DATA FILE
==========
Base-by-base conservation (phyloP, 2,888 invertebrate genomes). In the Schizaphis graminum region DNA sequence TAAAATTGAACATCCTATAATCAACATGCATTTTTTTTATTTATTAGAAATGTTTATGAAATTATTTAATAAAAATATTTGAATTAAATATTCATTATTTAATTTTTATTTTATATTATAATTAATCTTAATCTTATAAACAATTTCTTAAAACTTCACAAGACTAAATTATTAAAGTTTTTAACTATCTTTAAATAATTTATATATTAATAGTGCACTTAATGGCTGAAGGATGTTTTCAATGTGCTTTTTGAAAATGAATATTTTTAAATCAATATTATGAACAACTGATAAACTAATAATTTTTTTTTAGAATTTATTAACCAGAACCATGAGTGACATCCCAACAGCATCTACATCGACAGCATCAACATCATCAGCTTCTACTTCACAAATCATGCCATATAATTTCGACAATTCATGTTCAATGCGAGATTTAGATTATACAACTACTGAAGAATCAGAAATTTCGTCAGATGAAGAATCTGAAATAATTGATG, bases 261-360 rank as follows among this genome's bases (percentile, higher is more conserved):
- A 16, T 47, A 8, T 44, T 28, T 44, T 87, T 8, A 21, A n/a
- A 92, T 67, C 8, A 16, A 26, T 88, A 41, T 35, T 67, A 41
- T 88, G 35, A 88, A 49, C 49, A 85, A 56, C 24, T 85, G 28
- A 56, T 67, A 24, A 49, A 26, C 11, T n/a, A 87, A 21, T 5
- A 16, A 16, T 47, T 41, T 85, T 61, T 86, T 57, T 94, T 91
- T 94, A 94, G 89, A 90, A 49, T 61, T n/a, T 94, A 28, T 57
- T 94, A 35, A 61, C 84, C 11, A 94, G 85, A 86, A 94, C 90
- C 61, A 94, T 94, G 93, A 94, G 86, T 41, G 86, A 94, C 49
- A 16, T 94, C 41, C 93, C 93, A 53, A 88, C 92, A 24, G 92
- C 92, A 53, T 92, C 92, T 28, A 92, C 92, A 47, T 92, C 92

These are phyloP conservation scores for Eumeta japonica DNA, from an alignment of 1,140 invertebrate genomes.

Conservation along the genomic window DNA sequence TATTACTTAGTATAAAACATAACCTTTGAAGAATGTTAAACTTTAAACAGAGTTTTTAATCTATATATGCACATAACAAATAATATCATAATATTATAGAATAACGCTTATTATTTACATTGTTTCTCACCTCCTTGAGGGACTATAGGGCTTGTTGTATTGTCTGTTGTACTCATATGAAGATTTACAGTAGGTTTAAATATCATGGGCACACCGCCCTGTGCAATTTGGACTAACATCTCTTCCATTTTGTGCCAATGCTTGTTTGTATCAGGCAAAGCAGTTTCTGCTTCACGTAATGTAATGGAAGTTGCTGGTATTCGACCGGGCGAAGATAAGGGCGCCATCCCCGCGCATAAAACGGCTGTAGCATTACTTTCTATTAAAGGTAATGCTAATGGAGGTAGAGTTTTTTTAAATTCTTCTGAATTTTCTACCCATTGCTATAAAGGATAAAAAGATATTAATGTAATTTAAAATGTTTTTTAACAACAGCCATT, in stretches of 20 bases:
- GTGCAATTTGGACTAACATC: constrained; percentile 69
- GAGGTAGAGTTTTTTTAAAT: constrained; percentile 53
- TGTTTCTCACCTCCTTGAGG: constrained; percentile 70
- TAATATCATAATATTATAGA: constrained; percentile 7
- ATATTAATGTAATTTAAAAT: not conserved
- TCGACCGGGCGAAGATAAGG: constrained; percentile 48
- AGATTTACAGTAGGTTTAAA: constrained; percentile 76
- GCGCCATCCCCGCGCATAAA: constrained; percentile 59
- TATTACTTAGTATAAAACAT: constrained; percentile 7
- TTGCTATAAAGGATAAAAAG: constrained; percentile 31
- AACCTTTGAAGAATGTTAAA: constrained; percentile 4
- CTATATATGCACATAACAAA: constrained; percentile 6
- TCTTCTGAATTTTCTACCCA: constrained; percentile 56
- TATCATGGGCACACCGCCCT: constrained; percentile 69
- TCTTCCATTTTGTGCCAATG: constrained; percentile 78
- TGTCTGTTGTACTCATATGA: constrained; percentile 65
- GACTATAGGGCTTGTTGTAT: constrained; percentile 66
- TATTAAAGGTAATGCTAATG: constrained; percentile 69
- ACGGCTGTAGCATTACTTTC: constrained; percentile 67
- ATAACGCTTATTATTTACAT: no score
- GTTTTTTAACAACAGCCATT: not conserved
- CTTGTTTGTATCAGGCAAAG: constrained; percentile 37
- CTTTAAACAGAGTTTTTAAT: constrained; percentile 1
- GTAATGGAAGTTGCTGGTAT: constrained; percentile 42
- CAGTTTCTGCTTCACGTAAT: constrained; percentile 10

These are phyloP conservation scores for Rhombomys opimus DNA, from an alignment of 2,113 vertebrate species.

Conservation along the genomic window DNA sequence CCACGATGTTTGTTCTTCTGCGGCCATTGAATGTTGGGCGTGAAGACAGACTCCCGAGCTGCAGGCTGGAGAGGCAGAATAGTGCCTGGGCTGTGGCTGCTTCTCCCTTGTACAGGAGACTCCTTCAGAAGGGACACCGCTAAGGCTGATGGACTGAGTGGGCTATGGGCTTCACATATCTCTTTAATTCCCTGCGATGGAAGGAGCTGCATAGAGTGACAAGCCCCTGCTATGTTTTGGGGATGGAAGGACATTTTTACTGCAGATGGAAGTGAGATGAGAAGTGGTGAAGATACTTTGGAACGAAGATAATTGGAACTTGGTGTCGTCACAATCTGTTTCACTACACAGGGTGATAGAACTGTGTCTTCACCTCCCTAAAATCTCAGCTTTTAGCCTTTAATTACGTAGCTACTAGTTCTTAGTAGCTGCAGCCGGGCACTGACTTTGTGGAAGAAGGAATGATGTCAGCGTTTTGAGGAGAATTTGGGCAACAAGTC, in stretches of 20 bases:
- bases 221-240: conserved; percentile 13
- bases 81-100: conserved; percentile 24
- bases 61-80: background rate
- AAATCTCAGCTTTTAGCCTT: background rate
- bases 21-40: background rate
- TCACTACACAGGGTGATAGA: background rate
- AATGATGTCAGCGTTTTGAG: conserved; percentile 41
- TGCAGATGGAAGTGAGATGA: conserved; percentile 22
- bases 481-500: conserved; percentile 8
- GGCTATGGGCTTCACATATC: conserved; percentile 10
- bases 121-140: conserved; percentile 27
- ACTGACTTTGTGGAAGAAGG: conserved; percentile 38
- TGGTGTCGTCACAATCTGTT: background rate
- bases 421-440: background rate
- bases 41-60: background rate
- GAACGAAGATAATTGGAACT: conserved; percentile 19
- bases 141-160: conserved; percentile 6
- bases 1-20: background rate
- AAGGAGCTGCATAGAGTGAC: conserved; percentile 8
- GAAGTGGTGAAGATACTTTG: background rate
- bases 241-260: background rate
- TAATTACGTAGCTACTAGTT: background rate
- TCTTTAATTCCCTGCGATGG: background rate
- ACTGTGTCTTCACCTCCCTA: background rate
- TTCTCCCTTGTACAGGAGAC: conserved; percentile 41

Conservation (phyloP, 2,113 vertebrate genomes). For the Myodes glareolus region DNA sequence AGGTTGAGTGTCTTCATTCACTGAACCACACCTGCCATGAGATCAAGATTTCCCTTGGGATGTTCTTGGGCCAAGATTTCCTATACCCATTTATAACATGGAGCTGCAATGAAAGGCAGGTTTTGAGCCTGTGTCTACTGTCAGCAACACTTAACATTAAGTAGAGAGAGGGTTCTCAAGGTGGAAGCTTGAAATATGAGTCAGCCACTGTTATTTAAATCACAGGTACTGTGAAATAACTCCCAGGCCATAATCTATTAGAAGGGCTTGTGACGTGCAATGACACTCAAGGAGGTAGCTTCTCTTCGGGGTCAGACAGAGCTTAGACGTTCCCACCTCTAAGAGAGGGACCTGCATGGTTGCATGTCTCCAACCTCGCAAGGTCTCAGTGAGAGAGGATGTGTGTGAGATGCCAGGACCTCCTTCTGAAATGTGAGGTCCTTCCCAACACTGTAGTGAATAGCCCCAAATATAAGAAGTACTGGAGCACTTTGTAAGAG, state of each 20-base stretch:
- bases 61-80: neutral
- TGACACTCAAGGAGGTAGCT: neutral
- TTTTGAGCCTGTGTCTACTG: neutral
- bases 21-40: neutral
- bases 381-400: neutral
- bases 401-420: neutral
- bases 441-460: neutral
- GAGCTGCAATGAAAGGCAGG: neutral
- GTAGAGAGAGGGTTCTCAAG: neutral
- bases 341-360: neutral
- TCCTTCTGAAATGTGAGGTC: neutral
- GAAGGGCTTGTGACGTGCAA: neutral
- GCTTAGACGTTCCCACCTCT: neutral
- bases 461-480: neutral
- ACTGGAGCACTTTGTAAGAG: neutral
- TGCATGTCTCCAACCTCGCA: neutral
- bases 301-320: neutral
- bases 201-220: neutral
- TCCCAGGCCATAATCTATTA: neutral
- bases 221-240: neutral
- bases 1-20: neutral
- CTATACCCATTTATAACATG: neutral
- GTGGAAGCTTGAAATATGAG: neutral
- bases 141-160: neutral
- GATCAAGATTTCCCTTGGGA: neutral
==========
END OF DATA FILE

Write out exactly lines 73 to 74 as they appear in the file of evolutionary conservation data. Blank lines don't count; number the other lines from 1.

- bases 441-460: neutral
- GAGCTGCAATGAAAGGCAGG: neutral